“For a student-athlete, to say they should be able to go anywhere, I really believe if the kid graduates now, he should be able to go anywhere he wants to go,” Smart said. “I am even okay if the kid has been there three years because that probably means he has been there long enough realize I can or cannot play.
“But giving kids a way out when early on it’s tough, and the process is hard, that’s the biggest problem I have.”
Yeah, Smart at least is copacetic with graduate transfers (although you can cynically argue that’s because he’s been the beneficiary of those), so he’s not as rigid as others I could name. But to pretend transfers are generally wrong because as a coach you know better than the kid does about what’s best for him despite the obvious conflict of interest is just another way of saying “best interest of the kid” = coach’s control.
Let’s remember what “giving kids a way out” means here. If a student-athlete wants to leave a program, ultimately there’s nothing Smart or any other coach can do to prevent that. All that’s being debated here is how much information should be available to a potential transferee about places that would take him in and whether he should be immediately eligible for financial assistance if he moves. If you’re a coach objecting to that, well, there’s your real hard process.
Mel Tucker learned right from the start that he wasn’t in Georgia anymore.
The University of Colorado hired a new football coach in December, and as coaches are wont to do, he talked tough.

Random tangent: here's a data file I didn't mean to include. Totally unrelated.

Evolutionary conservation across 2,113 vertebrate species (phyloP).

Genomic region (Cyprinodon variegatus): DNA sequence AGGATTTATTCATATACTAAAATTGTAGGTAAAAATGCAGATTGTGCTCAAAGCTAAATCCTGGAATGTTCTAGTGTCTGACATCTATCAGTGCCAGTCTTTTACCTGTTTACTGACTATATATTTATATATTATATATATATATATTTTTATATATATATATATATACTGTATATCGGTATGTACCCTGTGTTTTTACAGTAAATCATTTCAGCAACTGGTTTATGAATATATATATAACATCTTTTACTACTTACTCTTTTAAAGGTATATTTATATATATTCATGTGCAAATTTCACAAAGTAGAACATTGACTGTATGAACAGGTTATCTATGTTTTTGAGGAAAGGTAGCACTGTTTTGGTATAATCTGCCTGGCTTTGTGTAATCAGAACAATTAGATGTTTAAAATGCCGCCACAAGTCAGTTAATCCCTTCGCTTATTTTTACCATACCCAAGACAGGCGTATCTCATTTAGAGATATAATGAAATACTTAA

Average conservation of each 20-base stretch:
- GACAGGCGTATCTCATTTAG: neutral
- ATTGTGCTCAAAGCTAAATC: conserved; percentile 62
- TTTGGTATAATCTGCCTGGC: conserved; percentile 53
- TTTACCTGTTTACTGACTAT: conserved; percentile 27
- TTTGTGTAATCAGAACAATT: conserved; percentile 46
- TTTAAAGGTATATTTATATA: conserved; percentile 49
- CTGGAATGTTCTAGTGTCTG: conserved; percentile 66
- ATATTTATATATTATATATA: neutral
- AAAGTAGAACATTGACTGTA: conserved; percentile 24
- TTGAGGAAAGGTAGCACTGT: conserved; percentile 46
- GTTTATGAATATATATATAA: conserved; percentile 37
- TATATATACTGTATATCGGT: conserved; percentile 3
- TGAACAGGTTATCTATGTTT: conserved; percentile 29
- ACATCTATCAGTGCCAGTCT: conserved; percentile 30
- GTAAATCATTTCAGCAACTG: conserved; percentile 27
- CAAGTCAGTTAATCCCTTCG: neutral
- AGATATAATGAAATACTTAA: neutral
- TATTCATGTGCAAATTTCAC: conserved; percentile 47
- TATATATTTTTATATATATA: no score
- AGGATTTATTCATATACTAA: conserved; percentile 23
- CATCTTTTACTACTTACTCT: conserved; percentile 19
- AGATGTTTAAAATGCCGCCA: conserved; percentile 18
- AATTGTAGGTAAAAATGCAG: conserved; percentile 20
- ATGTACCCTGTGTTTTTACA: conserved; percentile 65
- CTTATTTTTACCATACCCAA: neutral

“Our team, we will be physical,” Coach Mel Tucker said at his introductory news conference. “My dad always told me the name of the game is hit, hit, H-I-T. There is always a place on the field for someone who will hit.”
He was preaching that old-style pigskin religion. Unfortunately, Tucker, who came from the University of Georgia, runs a football program that has produced at least a half-dozen players — including several who played in the N.F.L. — who have killed themselves. Other former players are alive but afflicted by severe post-concussion problems.
Two university regents, dissenters from the Church of Hit, Hit and Hit, read Tucker’s remarks and shook their heads. A few days later, these heretics voted against his five-year, $14.75 million contract. They could not block the contract, but another cannon had been fired in the football concussion wars.
“I really thought at first that we could play football safely with better rules and better equipment; I drank the Kool-Aid,” she told me. “I can’t go there anymore. I don’t believe it can be played safely anymore. I want these young men to leave C.U. with minds that have been strengthened, not damaged.”
I wish I could say I have a good rebuttal for that, but I don’t. In fact, I don’t think you’ll find a better summary of the dilemma college football faces in that regard than this quote:
“We should move in the direction of offering lifelong insurance and medical care for football players who become badly damaged,” said John Kroll, the other regent who voted against the coach’s contract. “But to do that is an implicit acknowledgment this game is incredibly dangerous to play.”
We love the sport and our passion fuels its success, but, man, the price some of these kids wind up paying for that. I don’t know about you, but, yeah, I feel a little guilty. In the meantime, as a minimum, make that lifelong insurance and medical care a reality, schools. It really is the least you can do.